ASUS N10J - Netbook or Notebook?

By sheer chance and very good fortune, I now own an ASUS N10J netbook. Or notebook.

By sheer chance and very good fortune, I now own an ASUS N10J netbook. Or notebook. Somewhere in between the two, I suppose, in terms of price, features and performance. This is likely to turn out to be very long, so I am going to start off with the summary, for those who just want the high points, and then I'll fill in a lot more details.

First, price. The typical retail price in Switzerland is 999.- francs (about 570 pounds or 660 euros). That's roughly twice the typical price of other netbooks here, which tend to be in the 450-699 franc range. So it is definitely at the top of the netbook price range, and in fact is well above the lower priced notebooks available here now. I stumbled across one offered at half price, the last demo model in a local store - if that hadn't happened, I would never have considered one, simply because of the price.

Second, features. The single biggest "claim to fame" of the N10J is that it has an nVidia GeForce 9300 graphic controller. But besides that, it is a very well configured system - 2 GB of memory, 250 GB SATA disk, 10.2" display (eat your hearts out, all you 10.1" owners), but oddly only 1024x600 resolution (my HP 2133 has 1280x768 in 8.9"), good sized keyboard, and to top it off, it even has an external USB DVD/CD drive included! The overall size is slightly larger than the roughly equivalent HP Mini 2140, and it is slightly heavier. Still, though, the size and weight keep the N10J squarely in the netbook category.

Third, performance. Overall very good, and very pleasant to use, but it is an odd combination of a relatively slow CPU (Intel Atom N270 1.6 GHz), and a relatively fast graphic card (nVidei GeForce 9300). So it takes a comparatively long time to boot, but once it is running the graphic performance is amazing. Various reviews I have seen suggest that it should be of interest to gamers, but I got it because I expect it to be very interesting to a number of my friends who are golf professionals, and need high performance video for their swing analysis software, but want a small/light system that they can carry along easily.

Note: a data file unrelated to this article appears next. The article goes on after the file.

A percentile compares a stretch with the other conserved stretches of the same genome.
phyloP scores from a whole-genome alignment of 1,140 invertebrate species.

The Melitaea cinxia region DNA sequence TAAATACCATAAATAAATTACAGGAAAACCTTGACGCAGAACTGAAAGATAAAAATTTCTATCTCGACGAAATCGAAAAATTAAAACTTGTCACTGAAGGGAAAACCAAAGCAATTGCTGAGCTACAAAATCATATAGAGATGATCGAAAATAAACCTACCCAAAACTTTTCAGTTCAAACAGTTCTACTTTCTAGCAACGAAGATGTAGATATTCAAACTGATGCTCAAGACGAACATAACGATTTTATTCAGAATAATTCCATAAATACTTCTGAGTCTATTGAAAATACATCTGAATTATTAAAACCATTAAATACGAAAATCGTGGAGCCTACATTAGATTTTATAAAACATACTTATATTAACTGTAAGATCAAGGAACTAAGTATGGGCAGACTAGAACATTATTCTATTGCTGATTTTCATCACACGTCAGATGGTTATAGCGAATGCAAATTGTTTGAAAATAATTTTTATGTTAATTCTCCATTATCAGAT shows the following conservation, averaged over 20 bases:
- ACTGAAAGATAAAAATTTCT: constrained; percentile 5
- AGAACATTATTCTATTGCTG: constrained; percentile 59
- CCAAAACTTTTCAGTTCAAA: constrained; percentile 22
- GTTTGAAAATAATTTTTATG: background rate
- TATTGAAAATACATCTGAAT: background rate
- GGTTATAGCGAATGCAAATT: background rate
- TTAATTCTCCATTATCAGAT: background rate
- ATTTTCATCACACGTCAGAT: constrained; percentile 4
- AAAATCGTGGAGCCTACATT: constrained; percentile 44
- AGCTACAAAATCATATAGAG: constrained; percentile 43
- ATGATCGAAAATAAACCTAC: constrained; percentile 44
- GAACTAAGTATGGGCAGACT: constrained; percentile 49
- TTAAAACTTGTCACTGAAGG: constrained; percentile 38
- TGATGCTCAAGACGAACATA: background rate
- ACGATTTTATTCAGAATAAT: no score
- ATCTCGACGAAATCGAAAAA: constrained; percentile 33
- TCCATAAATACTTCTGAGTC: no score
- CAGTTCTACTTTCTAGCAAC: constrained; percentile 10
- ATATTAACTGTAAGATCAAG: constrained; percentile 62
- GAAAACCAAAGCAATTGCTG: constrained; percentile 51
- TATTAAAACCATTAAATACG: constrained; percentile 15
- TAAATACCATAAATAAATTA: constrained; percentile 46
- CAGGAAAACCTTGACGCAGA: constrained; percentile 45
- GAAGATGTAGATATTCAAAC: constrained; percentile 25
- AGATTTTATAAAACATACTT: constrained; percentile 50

So, the N10J tends toward notebooks in price, netbooks in size, weight and features, and somewhere in the middle in performance. My suggestion is that if you happen to find one at a very good price, as I did, then jump on it immediately. Otherwise, at full price, you had better make sure that you really need what the N10J has to offer, because if what you want/need is a more typical netbook, you can get plenty of good ones at a much lower price.

Ok, so much for the executive summary. Now for the gory details...

I need to clarify at this point that the N10J actually has a slide switch on the side which enables and disables the nVidia display adapter. When it is disabled, the integrated Intel 945GME controller takes over. The idea seems to be that you will enable it when you need high performance graphics, and disable it when you want to optimize battery life. It's an interesting idea.

The N10J came preloaded with Windows Vistaster Business, along with Windows XP Professional recovery DVD. It should be no surprise to anyone that it runs like a terminally ill DOG under Vista - anyone who uses Vistaster on an Atom CPU must be a masochist. Boot time, from power on until the Vista desktop is as stable as it is ever likely to get, is so long that I gave up timing it because it was just silly. It is at least several minutes, maybe as much as 5 or more. If I decide to use Windows on this system, I will certainly "downgrade" to XP, but for the time being I'm leaving Vistaster on it as a reference, because I have long since wiped it from the other computers which had it. Besides, it's good for a laugh when things get boring - just turn it on and watch the N10 try to struggle to its feet.

I have installed a variety of Linux distributions on it (details below), and in the process of doing that I found the BIOS setup, specifically for boot device selection, to be a bit more tedious than most. It seems to think that some of my USB sticks are "removable devices", while others are "hard drives", and the CD/DVD drive is a category of its own, even though it connects via USB as well. It took a few trips into BIOS setup to get all the devices defined and in the right order so that it would boot what I wanted, when I wanted, but eventually it was ok.